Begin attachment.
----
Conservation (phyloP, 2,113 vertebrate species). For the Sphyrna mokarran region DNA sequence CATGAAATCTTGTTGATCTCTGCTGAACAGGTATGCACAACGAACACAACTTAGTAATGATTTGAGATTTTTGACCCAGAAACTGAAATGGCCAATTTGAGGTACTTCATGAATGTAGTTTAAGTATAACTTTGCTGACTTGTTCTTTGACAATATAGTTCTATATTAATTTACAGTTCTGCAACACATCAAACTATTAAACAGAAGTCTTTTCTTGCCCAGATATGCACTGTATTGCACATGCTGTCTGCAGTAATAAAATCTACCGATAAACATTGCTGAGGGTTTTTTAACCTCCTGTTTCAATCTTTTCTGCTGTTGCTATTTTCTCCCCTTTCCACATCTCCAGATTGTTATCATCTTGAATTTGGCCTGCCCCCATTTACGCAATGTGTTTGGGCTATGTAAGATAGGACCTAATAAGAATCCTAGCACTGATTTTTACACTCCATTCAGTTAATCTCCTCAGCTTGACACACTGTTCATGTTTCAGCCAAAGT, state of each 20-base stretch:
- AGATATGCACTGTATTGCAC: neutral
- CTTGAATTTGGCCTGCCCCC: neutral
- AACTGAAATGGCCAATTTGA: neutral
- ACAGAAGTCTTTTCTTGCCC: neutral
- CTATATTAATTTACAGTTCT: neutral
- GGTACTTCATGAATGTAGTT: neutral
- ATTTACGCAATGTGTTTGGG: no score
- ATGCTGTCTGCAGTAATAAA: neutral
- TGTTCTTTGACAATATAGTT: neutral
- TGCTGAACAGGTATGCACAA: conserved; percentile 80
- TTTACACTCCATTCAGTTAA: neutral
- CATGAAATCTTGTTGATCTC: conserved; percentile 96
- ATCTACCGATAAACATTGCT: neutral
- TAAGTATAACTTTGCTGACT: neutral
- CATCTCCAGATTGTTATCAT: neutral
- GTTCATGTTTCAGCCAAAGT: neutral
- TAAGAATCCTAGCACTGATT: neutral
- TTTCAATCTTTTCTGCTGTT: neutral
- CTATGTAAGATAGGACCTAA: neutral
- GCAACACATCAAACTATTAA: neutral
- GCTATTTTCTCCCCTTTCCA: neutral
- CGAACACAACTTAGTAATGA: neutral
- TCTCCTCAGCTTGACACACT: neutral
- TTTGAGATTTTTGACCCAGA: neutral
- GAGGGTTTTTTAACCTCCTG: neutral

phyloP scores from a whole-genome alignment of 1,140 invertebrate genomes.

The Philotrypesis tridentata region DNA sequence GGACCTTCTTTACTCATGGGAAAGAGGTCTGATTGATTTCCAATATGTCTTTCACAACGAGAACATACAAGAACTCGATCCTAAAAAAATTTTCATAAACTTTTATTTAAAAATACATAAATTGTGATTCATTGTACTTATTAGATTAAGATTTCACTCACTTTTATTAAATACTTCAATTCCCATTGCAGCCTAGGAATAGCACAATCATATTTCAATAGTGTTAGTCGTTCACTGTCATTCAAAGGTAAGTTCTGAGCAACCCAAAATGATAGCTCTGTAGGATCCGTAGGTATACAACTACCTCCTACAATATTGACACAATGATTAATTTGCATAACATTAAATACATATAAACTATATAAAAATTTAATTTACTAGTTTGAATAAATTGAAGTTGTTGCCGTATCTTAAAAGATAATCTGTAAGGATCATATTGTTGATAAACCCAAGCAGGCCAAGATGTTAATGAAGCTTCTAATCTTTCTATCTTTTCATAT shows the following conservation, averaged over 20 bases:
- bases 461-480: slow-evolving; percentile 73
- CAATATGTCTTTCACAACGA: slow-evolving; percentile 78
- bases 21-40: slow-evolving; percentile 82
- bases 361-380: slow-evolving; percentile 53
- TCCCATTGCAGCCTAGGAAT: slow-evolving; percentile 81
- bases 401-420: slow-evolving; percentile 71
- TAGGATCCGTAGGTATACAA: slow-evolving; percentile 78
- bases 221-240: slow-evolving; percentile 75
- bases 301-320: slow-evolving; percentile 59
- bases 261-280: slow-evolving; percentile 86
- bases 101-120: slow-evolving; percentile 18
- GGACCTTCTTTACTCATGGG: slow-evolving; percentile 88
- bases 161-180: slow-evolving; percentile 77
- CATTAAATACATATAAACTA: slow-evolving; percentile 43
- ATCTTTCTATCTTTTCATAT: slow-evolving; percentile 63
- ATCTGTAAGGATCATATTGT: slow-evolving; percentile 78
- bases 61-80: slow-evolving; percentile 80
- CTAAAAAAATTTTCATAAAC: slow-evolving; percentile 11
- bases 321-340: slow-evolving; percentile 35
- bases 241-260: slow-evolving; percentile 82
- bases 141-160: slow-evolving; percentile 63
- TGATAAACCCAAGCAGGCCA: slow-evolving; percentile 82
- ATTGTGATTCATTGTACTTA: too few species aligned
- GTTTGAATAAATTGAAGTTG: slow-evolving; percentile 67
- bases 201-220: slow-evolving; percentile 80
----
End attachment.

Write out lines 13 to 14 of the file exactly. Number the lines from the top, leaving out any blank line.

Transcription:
- CATGAAATCTTGTTGATCTC: conserved; percentile 96
- ATCTACCGATAAACATTGCT: neutral